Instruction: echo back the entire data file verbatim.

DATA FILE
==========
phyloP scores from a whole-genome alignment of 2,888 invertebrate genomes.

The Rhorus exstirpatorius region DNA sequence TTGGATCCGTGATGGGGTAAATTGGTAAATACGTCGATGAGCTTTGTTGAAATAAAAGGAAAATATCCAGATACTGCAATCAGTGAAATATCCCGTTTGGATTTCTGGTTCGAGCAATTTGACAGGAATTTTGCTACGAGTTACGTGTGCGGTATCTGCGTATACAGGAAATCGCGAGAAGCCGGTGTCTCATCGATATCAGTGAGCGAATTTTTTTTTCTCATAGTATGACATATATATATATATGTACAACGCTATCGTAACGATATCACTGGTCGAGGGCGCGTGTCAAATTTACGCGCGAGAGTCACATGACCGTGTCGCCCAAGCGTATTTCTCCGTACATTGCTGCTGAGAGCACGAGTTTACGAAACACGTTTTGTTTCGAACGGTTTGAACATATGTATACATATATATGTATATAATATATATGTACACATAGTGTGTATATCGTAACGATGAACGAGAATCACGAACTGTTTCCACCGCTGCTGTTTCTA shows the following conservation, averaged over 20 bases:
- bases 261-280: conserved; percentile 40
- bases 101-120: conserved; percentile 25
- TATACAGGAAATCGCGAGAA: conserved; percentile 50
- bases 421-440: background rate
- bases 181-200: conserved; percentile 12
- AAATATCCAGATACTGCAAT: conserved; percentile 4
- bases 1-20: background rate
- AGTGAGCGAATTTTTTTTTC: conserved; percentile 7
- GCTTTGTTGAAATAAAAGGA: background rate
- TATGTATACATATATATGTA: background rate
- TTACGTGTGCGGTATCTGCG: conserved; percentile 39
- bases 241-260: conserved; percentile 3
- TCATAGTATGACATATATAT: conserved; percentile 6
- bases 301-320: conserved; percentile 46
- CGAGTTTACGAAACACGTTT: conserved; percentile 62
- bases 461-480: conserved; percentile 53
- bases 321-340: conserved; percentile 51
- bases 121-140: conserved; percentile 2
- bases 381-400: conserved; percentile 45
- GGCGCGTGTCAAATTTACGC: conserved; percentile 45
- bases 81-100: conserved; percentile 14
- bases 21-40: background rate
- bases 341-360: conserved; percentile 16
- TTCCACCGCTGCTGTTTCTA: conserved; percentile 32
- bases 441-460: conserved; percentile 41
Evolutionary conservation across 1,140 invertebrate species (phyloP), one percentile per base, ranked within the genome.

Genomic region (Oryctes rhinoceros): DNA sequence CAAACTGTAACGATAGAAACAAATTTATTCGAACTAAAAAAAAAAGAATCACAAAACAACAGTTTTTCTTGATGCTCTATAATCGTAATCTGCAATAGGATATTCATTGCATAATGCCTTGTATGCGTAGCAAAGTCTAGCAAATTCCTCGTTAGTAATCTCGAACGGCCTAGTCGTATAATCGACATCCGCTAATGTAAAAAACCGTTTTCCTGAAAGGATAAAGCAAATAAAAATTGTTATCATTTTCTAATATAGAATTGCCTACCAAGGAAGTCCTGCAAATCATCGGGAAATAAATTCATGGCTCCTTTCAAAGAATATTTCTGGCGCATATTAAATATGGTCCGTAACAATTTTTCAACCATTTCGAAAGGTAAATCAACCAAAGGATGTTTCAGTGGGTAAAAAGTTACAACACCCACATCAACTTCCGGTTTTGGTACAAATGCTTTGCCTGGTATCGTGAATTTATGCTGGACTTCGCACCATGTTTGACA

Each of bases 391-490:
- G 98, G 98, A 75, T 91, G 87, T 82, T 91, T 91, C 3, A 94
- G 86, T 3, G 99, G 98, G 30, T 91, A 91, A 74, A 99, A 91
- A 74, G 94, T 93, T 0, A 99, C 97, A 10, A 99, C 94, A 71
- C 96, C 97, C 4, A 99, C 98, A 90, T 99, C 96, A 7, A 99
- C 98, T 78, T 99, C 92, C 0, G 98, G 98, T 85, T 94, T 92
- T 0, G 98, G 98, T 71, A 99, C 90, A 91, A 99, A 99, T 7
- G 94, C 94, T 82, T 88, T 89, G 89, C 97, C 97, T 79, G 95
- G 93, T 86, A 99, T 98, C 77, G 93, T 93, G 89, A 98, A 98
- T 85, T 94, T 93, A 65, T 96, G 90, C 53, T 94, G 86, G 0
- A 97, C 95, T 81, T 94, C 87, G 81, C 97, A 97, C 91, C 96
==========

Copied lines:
phyloP scores from a whole-genome alignment of 2,888 invertebrate genomes.

The Rhorus exstirpatorius region DNA sequence TTGGATCCGTGATGGGGTAAATTGGTAAATACGTCGATGAGCTTTGTTGAAATAAAAGGAAAATATCCAGATACTGCAATCAGTGAAATATCCCGTTTGGATTTCTGGTTCGAGCAATTTGACAGGAATTTTGCTACGAGTTACGTGTGCGGTATCTGCGTATACAGGAAATCGCGAGAAGCCGGTGTCTCATCGATATCAGTGAGCGAATTTTTTTTTCTCATAGTATGACATATATATATATATGTACAACGCTATCGTAACGATATCACTGGTCGAGGGCGCGTGTCAAATTTACGCGCGAGAGTCACATGACCGTGTCGCCCAAGCGTATTTCTCCGTACATTGCTGCTGAGAGCACGAGTTTACGAAACACGTTTTGTTTCGAACGGTTTGAACATATGTATACATATATATGTATATAATATATATGTACACATAGTGTGTATATCGTAACGATGAACGAGAATCACGAACTGTTTCCACCGCTGCTGTTTCTA shows the following conservation, averaged over 20 bases:
- bases 261-280: conserved; percentile 40
- bases 101-120: conserved; percentile 25
- TATACAGGAAATCGCGAGAA: conserved; percentile 50
- bases 421-440: background rate
- bases 181-200: conserved; percentile 12
- AAATATCCAGATACTGCAAT: conserved; percentile 4
- bases 1-20: background rate
- AGTGAGCGAATTTTTTTTTC: conserved; percentile 7
- GCTTTGTTGAAATAAAAGGA: background rate
- TATGTATACATATATATGTA: background rate
- TTACGTGTGCGGTATCTGCG: conserved; percentile 39
- bases 241-260: conserved; percentile 3
- TCATAGTATGACATATATAT: conserved; percentile 6
- bases 301-320: conserved; percentile 46
- CGAGTTTACGAAACACGTTT: conserved; percentile 62
- bases 461-480: conserved; percentile 53
- bases 321-340: conserved; percentile 51
- bases 121-140: conserved; percentile 2
- bases 381-400: conserved; percentile 45
- GGCGCGTGTCAAATTTACGC: conserved; percentile 45
- bases 81-100: conserved; percentile 14
- bases 21-40: background rate
- bases 341-360: conserved; percentile 16
- TTCCACCGCTGCTGTTTCTA: conserved; percentile 32
- bases 441-460: conserved; percentile 41
Evolutionary conservation across 1,140 invertebrate species (phyloP), one percentile per base, ranked within the genome.

Genomic region (Oryctes rhinoceros): DNA sequence CAAACTGTAACGATAGAAACAAATTTATTCGAACTAAAAAAAAAAGAATCACAAAACAACAGTTTTTCTTGATGCTCTATAATCGTAATCTGCAATAGGATATTCATTGCATAATGCCTTGTATGCGTAGCAAAGTCTAGCAAATTCCTCGTTAGTAATCTCGAACGGCCTAGTCGTATAATCGACATCCGCTAATGTAAAAAACCGTTTTCCTGAAAGGATAAAGCAAATAAAAATTGTTATCATTTTCTAATATAGAATTGCCTACCAAGGAAGTCCTGCAAATCATCGGGAAATAAATTCATGGCTCCTTTCAAAGAATATTTCTGGCGCATATTAAATATGGTCCGTAACAATTTTTCAACCATTTCGAAAGGTAAATCAACCAAAGGATGTTTCAGTGGGTAAAAAGTTACAACACCCACATCAACTTCCGGTTTTGGTACAAATGCTTTGCCTGGTATCGTGAATTTATGCTGGACTTCGCACCATGTTTGACA

Each of bases 391-490:
- G 98, G 98, A 75, T 91, G 87, T 82, T 91, T 91, C 3, A 94
- G 86, T 3, G 99, G 98, G 30, T 91, A 91, A 74, A 99, A 91
- A 74, G 94, T 93, T 0, A 99, C 97, A 10, A 99, C 94, A 71
- C 96, C 97, C 4, A 99, C 98, A 90, T 99, C 96, A 7, A 99
- C 98, T 78, T 99, C 92, C 0, G 98, G 98, T 85, T 94, T 92
- T 0, G 98, G 98, T 71, A 99, C 90, A 91, A 99, A 99, T 7
- G 94, C 94, T 82, T 88, T 89, G 89, C 97, C 97, T 79, G 95
- G 93, T 86, A 99, T 98, C 77, G 93, T 93, G 89, A 98, A 98
- T 85, T 94, T 93, A 65, T 96, G 90, C 53, T 94, G 86, G 0
- A 97, C 95, T 81, T 94, C 87, G 81, C 97, A 97, C 91, C 96